Tool & die industry off to slow start in 2019: report
In the first quarter 2019, the study said, mold shops experienced a slight utilization increase of 2% compared to Q4 2018 (77% to 79%), while die shop utilization dropped drastically from 85% to 74% in the same time frame.
April 12, 2019 by Canadian Plastics
North America’s tooling industry is experiencing a soft start to 2019 with increased business anticipated in the second half of the year, according to a new study by the Original Equipment Suppliers Association (OESA) and market research firm Harbour Results Inc. (HRI).
“We expect 2019 North American vendor tooling spend to be around US$8 billion,” said Laurie Harbour, president and CEO of Southfield, Mich.-based HRI. “However, there are a number of factors, including tariffs and automaker restructuring, that could significantly impact the industry and tooling spend. As a whole, the tooling industry is slow, but we are seeing some shops that remain busy – primarily because they have diversified their customer base.”
In the first quarter 2019, the study said, mold shops experienced a slight utilization increase of 2% compared to Q4 2018 (77% to 79%), while die shop utilization dropped drastically from 85% to 74% in the same time frame. “This decrease in the die market is due to the manufacturing industry slowdown,” it said. “Because dies require a longer lead time than molds, it is an indicator that mold shop utilization will likely dip in the near future.”
Work on hold continues to trend upward with an average of 12.6%, driven by several automotive program delays, the study said; based on these factors, tool shop owner sentiment dropped to 62 %, the lowest point recorded since measurement started in Q1 2016.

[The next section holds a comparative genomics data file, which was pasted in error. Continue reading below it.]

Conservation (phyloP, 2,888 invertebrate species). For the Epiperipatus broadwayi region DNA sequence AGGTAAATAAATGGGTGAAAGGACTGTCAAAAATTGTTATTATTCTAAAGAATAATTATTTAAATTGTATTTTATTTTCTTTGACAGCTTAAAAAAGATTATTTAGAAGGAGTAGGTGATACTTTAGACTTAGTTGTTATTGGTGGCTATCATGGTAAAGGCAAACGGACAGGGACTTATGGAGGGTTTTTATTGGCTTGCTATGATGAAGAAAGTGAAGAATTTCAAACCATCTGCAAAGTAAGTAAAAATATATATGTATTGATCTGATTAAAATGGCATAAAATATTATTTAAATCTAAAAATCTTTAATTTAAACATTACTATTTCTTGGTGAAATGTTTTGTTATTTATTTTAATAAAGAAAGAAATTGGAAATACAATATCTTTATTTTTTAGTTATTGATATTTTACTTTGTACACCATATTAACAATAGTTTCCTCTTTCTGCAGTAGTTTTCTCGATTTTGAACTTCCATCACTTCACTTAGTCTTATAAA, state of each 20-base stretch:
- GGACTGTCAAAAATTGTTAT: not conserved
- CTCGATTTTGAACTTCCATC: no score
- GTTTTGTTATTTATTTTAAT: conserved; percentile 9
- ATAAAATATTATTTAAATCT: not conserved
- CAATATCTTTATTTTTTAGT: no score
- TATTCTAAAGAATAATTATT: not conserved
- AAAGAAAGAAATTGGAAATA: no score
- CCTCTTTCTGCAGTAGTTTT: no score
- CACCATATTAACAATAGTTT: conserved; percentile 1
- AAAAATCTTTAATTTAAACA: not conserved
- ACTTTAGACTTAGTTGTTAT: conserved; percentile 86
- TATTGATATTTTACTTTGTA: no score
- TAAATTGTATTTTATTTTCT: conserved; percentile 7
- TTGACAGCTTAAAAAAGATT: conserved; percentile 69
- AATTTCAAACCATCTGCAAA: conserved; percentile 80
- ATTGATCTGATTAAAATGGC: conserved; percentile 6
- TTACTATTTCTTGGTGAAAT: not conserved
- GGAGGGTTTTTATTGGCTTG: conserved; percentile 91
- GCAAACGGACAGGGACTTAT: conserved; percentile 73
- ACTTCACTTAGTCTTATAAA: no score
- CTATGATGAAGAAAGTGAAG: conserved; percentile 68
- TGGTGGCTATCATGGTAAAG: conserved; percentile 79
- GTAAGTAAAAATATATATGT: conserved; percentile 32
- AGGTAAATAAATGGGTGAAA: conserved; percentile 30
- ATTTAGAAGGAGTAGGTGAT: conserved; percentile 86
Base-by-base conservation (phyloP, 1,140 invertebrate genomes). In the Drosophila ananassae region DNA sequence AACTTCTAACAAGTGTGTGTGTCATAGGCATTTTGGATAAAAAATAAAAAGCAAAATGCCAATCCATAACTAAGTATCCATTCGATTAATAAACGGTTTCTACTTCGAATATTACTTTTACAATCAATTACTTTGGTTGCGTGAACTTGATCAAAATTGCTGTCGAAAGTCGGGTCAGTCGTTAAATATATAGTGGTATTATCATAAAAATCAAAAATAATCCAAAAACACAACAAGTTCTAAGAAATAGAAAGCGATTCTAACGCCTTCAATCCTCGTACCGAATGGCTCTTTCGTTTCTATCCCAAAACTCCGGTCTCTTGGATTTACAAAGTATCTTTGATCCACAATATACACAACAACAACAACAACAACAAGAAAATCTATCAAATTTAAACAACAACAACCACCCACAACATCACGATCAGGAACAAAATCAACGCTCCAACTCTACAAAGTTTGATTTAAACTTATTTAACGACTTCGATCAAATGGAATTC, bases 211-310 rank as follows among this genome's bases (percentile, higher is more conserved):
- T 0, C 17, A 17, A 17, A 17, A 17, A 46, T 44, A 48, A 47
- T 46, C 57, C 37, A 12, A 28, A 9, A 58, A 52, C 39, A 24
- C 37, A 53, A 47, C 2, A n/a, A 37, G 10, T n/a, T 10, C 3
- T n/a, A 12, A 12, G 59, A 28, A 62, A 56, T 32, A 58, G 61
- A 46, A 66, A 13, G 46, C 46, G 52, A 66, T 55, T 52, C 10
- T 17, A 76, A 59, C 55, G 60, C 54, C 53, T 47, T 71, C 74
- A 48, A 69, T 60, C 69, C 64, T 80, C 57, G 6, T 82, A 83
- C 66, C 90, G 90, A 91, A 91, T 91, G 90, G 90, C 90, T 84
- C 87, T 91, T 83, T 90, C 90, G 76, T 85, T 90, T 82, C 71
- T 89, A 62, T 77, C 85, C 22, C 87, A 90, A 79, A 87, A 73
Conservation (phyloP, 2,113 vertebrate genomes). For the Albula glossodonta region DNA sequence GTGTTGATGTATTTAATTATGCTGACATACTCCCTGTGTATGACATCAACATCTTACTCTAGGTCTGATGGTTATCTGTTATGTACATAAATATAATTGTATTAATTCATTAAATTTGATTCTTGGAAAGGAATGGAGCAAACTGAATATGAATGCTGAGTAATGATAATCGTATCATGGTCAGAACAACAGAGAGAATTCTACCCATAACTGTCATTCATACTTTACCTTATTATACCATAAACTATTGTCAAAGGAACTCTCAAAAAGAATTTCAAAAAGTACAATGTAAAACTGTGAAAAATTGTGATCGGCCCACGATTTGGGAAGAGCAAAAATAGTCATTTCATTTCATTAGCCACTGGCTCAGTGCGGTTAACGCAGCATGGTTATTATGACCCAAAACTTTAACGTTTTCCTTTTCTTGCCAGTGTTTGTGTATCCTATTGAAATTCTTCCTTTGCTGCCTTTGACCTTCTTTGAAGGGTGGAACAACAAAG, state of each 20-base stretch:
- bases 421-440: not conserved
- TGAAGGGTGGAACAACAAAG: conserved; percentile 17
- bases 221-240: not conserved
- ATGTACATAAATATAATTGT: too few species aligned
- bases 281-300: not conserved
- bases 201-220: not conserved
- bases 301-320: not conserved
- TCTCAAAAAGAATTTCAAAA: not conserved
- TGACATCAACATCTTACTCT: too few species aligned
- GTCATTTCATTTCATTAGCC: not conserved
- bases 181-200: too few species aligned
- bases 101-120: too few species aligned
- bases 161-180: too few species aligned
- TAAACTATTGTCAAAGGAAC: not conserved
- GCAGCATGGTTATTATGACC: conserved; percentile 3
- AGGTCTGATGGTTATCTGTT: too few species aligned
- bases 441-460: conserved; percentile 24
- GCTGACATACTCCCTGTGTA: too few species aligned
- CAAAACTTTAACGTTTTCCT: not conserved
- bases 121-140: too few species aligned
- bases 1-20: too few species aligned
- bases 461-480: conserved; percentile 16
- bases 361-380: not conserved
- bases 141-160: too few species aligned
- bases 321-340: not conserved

The study also looked at shops’ investment strategies. “Despite decreased revenue from 2017 to 2018 at both mold and die shops, both made clear efforts to invest in design talent in 2018. Additionally, in 2019, mold builders are planning to contribute 5.2% of revenue toward new capital expenditures, compared to 5.6% in 2018. In 2019, die builders expect to invest 4.0% of revenue, compared to 3.9% in 2018,” it said.
“Across the tooling industry we expect investment from 2018 to 2019 to remain relatively flat,” Harbour said. “Shops are investing money in improving their business, but much of the focus in on process improvement and software purchases such as CAM, scheduling and machine monitoring tools.”
Finally, the survey looked at shop profitability. Although still considered within the good range, because of the industry slowdown, on average tool shop profitability is down.
“With continued uncertainty throughout the automotive industry due to trade concerns, tariffs and program delays, we anticipated there would be a Tooling Barometer sentiment dip,” said Julie A. Fream, president and CEO, OESA. “We continue to work with OESA Tooling Council members to address these issues and increase tool shop involvement in OESA activities in Washington, D.C. The upcoming MEMA/OESA Legislative Summit is an opportunity for tool shop owners to voice concerns directly with Congressional staffers on Capitol Hill.”
The survey population was comprised of mold shops (68%) and die shops (20%) in the U.S. (45%), Canada (42%), Europe (7%) and Asia (3%). Shops with revenue ranges of less than $5 million up to greater than $40 million were represented, with the largest percentage of shops coming from the $10-$20 million (29%) range.